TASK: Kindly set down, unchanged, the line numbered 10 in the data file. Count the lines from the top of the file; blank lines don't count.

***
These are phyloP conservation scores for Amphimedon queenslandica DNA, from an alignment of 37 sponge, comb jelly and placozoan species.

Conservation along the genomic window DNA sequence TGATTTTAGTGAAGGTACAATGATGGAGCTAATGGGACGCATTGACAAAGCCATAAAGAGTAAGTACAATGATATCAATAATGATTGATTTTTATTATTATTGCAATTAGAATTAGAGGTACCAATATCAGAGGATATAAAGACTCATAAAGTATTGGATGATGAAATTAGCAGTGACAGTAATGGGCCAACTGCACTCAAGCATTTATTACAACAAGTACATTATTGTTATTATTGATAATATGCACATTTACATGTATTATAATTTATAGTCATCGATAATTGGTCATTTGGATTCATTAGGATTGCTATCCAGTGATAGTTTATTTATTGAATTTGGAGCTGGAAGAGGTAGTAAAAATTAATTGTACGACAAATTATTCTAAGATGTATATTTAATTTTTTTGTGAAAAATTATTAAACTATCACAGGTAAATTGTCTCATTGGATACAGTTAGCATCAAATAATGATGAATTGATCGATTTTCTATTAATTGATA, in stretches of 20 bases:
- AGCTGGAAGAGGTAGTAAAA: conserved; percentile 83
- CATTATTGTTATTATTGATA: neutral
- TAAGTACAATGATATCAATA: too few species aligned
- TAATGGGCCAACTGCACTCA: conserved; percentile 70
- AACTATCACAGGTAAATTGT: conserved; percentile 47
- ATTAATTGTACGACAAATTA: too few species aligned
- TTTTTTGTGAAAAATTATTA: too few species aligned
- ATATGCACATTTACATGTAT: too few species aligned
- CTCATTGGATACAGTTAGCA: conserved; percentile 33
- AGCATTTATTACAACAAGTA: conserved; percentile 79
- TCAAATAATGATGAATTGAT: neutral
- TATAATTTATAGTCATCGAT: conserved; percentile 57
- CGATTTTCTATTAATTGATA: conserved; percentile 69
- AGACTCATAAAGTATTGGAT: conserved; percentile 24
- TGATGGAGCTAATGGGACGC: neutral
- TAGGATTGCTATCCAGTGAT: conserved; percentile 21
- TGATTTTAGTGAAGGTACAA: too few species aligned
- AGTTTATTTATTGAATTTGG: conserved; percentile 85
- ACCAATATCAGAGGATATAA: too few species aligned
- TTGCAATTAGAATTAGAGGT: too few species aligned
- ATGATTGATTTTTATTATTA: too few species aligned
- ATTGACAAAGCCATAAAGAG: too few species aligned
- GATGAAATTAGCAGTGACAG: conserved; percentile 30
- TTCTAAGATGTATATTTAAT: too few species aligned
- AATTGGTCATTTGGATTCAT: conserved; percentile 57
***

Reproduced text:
- ATATGCACATTTACATGTAT: too few species aligned